Ghilarducci and James propose a mandatory savings program administered by the US Government:
In our plan, the more than 95 million workers without a pension plan would each have his or her own G.R.A. managed by an independent federal agency. Workers and employers would each contribute a mandatory minimum of 1.5 percent of the salary or contract. The current tax deduction for retirement savings would be converted to a $600 refundable tax credit to pay for the contributions of households below median income.
Workers could not withdraw money early, even for emergencies — and they won’t like that. But allowing exceptions creates a slippery slope. Just as Social Security is protected from early withdrawal, retirement accounts should be used for old-age income. Employers won’t like paying more. But in return, they are free from administrating and worrying about providing retirement plans if they don’t offer a 401(k) or pension. In the long run, employers would benefit because a nation of financially secure retirees would pre-empt higher corporate taxes.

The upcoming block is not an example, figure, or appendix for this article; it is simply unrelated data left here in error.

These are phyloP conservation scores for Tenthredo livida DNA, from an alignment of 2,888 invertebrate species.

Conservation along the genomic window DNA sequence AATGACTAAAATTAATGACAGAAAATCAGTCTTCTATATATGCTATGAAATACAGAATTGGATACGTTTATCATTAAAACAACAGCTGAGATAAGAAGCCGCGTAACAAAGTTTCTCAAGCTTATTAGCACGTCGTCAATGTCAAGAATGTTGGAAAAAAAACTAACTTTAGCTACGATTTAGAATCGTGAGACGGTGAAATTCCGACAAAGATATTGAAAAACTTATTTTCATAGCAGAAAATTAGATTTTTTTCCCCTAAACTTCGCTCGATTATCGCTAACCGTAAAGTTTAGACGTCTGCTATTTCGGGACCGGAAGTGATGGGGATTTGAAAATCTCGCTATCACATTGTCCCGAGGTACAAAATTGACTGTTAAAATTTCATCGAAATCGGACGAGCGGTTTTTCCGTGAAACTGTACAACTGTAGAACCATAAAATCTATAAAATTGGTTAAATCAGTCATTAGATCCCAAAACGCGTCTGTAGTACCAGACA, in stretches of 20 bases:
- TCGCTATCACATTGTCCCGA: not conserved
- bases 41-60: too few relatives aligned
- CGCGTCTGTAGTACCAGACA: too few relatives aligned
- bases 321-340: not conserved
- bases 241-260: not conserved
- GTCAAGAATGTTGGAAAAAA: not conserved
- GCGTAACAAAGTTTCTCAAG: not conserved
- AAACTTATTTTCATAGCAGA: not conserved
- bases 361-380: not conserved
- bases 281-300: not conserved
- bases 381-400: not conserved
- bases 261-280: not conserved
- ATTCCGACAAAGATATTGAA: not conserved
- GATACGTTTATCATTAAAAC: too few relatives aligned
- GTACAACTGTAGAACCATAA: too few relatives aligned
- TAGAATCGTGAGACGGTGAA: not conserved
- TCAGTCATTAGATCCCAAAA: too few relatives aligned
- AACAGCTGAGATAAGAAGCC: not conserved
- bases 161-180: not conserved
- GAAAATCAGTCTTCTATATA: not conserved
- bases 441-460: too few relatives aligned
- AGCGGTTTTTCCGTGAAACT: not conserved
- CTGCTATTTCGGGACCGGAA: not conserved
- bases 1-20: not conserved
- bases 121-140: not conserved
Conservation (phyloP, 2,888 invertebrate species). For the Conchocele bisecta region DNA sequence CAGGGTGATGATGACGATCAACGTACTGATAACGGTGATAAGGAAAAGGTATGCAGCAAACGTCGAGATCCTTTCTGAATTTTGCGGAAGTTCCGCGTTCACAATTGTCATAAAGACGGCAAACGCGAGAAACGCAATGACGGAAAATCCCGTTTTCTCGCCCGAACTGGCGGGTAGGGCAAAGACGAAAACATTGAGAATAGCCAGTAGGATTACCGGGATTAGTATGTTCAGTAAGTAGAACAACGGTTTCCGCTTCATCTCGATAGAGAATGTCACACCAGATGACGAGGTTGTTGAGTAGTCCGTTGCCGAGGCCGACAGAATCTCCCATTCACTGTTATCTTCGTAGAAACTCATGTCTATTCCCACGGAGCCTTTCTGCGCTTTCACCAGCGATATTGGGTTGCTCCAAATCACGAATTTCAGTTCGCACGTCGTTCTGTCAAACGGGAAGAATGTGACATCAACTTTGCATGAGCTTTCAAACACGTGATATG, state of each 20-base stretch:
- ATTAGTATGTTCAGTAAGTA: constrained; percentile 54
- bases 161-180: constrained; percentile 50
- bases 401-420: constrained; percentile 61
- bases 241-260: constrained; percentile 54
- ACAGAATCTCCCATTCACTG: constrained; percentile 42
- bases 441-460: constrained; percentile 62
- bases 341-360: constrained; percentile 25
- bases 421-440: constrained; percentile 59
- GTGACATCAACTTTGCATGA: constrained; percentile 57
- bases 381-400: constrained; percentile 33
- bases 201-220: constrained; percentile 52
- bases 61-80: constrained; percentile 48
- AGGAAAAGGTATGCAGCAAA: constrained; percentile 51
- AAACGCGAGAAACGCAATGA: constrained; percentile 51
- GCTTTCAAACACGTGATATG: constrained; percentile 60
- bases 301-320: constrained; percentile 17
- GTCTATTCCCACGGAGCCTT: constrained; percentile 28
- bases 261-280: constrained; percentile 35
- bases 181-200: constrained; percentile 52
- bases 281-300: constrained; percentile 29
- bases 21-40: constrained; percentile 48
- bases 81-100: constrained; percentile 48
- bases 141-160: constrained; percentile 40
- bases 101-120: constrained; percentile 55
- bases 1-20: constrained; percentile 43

Individuals would not make investment decisions directly. Instead, low-fee diversified retirement portfolios would be created by a board of professionals who would be fiduciaries appointed by the president and Congress and held accountable to investors. The fees and investments would be much less prone to corruption because the managers’ income would not depend on the investments, the fees would be disclosed, and the accounts separated from government funds and owned by the individuals.
Since contributions would be pooled and fees kept low, a guarantee of a return of around 3 percent — about half the expected return on stocks over the long term — would be essentially costless even as the underlying rate fluctuated with the market and inflation. For someone making an average salary of about $48,000, a 3 percent contribution would yield about $170,000 over a lifetime. Three percent is not an adequate saving rate, it is a starting base. Our plan would provide a lifelong annuity, like a defined benefit plan, so no one would face the risk of outliving his or her money.
Such a system is regressive, since it has the largest impact on those making the least money. A simpler solution is to simply institute a federal pension plan that pays a minimum amount per month for retirees as an adjunct to social security, to require employers to contribute to portable pensions for workers, and to underwrite this program with higher taxes on the wealthy and well-off. This would also counter 30+ years of flat income rise which has benefitted the top 10%.
Best would be to provide a basic income to everyone (as well as single payer health insurance), and to simply continue that for retirees.